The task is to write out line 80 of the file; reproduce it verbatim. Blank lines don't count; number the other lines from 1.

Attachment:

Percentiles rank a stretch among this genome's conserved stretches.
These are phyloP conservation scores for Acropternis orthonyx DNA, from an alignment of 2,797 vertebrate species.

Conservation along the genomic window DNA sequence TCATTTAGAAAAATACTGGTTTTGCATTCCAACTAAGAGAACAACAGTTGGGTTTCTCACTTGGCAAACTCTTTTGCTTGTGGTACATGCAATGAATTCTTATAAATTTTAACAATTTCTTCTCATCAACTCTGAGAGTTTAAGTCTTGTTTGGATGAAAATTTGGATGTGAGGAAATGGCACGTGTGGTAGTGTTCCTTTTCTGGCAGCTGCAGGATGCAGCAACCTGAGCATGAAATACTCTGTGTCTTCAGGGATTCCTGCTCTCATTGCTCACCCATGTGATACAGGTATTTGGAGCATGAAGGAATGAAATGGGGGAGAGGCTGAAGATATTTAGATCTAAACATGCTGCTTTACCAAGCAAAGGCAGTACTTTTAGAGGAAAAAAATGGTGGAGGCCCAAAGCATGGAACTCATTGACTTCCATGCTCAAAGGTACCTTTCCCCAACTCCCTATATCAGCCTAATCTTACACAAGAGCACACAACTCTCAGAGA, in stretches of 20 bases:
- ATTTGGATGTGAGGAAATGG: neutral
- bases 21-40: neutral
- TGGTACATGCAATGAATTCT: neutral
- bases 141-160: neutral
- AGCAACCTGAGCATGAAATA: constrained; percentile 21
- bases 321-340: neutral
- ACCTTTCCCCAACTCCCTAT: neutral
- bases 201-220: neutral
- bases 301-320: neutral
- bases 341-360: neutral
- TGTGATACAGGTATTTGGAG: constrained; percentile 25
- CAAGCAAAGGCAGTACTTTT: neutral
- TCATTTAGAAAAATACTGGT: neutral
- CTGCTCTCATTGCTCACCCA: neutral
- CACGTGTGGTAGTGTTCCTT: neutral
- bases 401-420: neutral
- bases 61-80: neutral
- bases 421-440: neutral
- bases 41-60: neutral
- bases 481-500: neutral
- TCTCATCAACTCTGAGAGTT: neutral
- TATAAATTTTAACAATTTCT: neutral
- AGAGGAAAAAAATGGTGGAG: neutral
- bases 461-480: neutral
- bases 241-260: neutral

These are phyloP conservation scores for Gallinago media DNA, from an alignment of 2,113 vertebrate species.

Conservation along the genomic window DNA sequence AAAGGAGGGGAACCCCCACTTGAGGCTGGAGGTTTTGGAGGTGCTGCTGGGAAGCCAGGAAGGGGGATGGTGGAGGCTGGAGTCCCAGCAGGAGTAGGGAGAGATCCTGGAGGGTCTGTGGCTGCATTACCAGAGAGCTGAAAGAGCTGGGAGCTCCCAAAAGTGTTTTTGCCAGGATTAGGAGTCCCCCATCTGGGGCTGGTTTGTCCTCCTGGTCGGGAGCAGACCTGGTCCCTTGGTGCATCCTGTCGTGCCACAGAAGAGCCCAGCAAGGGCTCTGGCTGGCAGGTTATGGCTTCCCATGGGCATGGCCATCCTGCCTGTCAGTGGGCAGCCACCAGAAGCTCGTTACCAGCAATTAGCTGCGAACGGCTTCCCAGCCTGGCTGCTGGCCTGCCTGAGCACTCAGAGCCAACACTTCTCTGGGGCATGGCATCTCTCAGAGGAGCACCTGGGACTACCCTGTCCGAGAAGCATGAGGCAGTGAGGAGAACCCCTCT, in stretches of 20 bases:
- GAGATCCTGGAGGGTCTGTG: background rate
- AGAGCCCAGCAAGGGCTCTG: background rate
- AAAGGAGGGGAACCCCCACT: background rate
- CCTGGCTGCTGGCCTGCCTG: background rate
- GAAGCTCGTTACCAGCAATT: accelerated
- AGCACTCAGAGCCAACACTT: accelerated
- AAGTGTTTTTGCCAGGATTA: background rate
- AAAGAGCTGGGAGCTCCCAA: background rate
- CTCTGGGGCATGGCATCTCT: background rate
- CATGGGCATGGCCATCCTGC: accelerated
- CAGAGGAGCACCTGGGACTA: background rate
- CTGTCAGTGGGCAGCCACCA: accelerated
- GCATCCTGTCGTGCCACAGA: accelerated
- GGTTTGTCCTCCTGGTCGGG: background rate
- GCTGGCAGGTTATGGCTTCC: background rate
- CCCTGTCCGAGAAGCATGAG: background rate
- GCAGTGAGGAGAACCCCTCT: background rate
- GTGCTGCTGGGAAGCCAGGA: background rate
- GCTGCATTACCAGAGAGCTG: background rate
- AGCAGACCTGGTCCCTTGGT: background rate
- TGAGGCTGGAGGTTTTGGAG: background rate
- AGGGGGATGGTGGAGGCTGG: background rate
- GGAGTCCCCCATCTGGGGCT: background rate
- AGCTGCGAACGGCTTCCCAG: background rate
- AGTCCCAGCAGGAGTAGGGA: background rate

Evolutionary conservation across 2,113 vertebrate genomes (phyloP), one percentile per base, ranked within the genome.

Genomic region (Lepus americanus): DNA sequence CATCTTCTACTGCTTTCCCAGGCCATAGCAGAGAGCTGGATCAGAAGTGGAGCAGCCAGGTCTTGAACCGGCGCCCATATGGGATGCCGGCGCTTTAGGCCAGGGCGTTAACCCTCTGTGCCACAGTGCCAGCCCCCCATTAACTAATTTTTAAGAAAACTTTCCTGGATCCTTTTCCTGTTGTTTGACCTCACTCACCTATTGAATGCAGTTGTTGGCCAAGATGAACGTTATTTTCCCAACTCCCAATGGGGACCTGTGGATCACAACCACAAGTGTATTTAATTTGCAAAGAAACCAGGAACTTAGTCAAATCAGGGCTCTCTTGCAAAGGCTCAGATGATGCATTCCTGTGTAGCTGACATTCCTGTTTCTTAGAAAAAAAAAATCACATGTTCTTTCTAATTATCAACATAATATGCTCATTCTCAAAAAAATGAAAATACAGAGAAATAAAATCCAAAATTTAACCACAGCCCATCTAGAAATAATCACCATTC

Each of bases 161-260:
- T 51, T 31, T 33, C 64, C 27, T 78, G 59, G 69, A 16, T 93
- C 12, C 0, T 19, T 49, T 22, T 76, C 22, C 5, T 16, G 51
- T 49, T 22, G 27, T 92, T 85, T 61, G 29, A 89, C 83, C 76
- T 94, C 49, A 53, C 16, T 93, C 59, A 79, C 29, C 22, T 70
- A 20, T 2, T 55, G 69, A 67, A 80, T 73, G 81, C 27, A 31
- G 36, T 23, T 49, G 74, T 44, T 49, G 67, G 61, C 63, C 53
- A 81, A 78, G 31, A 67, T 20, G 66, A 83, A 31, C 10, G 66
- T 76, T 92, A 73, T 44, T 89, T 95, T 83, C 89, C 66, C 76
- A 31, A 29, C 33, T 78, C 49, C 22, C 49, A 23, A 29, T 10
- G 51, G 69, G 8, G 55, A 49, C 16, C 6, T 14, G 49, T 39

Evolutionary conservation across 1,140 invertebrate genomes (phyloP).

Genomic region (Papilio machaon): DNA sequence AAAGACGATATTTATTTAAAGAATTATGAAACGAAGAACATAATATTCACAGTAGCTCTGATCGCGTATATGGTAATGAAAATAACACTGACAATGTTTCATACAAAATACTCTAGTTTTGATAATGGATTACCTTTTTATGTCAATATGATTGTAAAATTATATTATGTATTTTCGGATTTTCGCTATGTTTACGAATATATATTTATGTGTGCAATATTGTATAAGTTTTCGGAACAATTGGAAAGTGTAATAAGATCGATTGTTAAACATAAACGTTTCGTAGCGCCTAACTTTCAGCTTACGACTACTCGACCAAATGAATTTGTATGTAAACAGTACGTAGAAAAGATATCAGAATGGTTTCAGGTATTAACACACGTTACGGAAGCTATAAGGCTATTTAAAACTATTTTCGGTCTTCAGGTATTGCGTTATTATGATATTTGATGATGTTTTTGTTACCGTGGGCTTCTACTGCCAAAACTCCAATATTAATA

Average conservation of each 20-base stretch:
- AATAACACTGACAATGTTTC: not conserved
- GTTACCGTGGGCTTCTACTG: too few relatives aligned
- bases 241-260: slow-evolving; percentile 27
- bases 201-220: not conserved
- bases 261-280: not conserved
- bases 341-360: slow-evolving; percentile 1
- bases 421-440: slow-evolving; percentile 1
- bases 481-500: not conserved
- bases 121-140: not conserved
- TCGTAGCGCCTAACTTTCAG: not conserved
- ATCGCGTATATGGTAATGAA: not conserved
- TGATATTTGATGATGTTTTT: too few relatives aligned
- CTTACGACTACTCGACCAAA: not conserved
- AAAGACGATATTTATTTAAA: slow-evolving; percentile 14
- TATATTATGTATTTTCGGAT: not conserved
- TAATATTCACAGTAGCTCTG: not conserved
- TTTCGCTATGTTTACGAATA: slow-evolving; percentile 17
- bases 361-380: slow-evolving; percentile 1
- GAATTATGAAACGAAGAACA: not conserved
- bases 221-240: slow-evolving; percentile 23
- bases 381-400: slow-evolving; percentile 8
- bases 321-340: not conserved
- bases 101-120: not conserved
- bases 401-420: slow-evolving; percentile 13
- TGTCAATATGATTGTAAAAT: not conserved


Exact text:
- bases 121-140: not conserved